Kenny Barron is a jazz pianist whose inspired and elegant playing is only surpassed by his output.
Still active today, he has released close to 50 albums and has recorded with Sonny Fortune, Ron Carter, John Stubblefield, Bobby Hutcherson, Ella Fitzgerald, Stan Getz, Dizzy Gillespie, Roy Hanes, Yusef Lateef and the late Idris Muhammad, yet he is far from a household name. His style fluctuates between modal and spiritual jazz with a latin influence and that to me is an unbeatable combination.
The more medidative side of spiritual jazz is at the forefront of his sophomore album aptly titled From Sunset to Dawn which coincidentaly is his debut on Muse Records. Muse was known for artistic freedom and pursuing John Coltrane’s omnipresent legacy, I am glad they allowed Barron to fully express himself and probably convinced him to become a full-fledged solo artist. The opening track Sunset eases the listener into the album and displays the vibes and electric piano that will appear throughout the album. Light latin percussion adds to the transcendal experience.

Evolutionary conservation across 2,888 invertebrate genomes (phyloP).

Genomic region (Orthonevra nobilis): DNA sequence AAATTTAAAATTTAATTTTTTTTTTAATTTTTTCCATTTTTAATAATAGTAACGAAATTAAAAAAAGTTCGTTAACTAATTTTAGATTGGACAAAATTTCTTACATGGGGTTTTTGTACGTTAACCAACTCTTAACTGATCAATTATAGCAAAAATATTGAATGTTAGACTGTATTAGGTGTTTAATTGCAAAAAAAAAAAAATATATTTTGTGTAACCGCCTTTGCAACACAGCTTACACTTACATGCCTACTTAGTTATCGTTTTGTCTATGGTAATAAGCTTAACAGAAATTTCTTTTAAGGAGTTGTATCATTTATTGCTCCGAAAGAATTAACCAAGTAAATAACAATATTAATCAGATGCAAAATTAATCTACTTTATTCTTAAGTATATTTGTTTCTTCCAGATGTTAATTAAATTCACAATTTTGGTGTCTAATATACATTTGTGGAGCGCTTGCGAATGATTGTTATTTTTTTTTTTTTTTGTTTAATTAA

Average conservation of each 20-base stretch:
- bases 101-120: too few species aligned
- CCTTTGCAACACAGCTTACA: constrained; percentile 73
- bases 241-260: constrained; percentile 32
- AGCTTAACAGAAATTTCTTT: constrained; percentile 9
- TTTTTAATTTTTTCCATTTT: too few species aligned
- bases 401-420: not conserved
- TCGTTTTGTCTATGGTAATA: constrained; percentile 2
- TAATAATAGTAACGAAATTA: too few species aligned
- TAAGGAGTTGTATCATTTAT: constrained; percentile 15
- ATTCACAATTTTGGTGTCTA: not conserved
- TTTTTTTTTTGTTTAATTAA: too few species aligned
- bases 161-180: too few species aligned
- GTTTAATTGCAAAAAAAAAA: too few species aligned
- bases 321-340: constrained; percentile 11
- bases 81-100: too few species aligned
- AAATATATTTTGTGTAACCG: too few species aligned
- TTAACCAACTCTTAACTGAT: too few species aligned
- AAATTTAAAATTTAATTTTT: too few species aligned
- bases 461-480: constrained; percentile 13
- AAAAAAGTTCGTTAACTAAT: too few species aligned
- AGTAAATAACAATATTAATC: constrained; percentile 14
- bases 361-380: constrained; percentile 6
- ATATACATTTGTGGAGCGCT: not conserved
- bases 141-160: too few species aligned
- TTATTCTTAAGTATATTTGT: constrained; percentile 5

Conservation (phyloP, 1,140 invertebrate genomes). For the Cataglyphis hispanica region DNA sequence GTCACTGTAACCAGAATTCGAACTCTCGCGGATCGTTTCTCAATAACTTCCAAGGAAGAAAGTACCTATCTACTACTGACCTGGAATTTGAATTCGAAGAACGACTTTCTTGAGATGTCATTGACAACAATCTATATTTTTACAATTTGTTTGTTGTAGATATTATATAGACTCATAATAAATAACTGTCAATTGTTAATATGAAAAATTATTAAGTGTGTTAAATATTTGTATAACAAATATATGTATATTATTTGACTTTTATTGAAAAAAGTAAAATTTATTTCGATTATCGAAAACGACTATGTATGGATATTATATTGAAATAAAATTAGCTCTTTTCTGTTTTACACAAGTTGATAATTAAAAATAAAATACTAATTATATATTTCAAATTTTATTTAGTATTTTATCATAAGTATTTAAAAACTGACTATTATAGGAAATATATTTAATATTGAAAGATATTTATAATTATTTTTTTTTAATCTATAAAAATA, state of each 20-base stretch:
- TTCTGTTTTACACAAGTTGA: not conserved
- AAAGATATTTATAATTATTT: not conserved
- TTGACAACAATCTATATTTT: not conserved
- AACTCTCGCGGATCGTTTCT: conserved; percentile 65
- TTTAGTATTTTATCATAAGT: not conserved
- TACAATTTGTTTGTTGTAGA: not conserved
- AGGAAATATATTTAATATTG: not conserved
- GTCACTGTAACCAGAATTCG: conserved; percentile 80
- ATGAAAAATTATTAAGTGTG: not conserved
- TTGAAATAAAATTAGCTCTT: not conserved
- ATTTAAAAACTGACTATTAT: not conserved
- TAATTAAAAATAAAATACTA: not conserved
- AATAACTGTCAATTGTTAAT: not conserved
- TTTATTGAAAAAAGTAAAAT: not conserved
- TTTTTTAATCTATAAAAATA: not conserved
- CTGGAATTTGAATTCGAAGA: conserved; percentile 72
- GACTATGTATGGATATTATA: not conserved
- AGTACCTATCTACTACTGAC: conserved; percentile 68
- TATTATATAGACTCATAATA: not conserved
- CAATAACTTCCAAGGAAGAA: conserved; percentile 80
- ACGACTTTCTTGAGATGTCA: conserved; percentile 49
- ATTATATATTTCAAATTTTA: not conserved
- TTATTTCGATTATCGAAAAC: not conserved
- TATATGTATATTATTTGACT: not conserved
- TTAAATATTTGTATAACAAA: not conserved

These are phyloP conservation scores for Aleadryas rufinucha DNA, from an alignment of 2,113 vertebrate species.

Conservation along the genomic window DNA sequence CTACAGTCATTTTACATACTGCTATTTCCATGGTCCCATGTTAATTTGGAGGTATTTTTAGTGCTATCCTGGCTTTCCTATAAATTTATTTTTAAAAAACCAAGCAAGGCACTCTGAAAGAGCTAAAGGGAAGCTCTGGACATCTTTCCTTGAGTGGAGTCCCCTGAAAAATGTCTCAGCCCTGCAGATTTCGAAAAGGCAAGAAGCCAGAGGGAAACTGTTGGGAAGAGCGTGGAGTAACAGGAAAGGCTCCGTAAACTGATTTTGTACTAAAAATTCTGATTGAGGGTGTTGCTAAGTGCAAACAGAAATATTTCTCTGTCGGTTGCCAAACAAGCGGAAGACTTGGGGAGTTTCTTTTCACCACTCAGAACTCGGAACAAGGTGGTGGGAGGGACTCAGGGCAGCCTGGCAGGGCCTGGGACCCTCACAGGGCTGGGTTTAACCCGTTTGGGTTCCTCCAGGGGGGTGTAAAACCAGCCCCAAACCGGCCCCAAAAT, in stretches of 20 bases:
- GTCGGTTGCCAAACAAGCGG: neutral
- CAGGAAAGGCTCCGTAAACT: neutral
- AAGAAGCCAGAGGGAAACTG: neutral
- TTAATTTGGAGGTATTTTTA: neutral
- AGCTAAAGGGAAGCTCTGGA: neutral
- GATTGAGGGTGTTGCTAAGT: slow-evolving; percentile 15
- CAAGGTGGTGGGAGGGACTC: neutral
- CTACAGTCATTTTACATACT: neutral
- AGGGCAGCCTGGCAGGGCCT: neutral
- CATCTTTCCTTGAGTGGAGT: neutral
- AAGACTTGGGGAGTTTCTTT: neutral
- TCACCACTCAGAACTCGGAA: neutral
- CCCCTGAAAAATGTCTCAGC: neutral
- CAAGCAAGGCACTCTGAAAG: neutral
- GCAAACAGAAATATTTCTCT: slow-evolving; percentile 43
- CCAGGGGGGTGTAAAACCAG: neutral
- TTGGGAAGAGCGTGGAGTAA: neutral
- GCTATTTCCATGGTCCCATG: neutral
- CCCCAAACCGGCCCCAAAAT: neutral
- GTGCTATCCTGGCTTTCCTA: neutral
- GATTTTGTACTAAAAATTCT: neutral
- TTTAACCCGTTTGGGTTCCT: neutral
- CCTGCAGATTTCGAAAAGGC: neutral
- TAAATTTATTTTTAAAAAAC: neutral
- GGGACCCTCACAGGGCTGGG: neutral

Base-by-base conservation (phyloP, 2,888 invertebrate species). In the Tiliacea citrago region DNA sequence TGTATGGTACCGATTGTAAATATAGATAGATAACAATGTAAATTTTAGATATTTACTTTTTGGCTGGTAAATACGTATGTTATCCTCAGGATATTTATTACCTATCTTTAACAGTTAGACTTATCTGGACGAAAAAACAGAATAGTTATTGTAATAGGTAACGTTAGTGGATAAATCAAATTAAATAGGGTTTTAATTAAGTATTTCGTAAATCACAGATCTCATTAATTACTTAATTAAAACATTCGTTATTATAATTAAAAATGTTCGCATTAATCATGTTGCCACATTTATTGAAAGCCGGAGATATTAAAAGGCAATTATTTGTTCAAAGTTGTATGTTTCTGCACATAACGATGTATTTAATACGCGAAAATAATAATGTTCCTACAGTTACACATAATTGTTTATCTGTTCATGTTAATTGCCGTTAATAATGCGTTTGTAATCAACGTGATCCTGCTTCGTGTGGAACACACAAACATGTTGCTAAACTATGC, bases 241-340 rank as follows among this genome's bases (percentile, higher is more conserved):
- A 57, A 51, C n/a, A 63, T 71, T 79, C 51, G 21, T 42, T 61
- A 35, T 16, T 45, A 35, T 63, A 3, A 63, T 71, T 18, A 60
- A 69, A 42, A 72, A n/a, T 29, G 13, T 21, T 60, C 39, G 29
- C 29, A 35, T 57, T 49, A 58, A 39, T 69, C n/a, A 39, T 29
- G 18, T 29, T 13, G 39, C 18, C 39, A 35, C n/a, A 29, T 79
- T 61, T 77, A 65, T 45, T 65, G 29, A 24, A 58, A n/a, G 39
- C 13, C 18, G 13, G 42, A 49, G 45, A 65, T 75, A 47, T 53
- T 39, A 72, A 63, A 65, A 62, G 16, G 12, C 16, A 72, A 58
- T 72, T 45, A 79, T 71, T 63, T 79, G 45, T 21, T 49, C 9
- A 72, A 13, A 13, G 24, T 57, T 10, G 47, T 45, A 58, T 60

The fiery Swamp Demon features Brazilian percussion and is the most out there of the grooves. My favorite song is the luscious Delores St. which became a Barron staple and shows the extent of his piano skills before jumping into a hypnotic arrangement that captivates the listener for all 9 minutes.
Sunset to Dawn is a gorgeous sunday morning jazz record that will make you discover an unerappreciated artist and label.
Bass – Bob Cranshaw
Drums – Freddie Waits
Engineer – Paul Goodman
Keyboards – Kenny Barron
Mastered By – Joe Brescio
Percussion – Richard Landrum, Warren Smith
Producer – Don Schlitten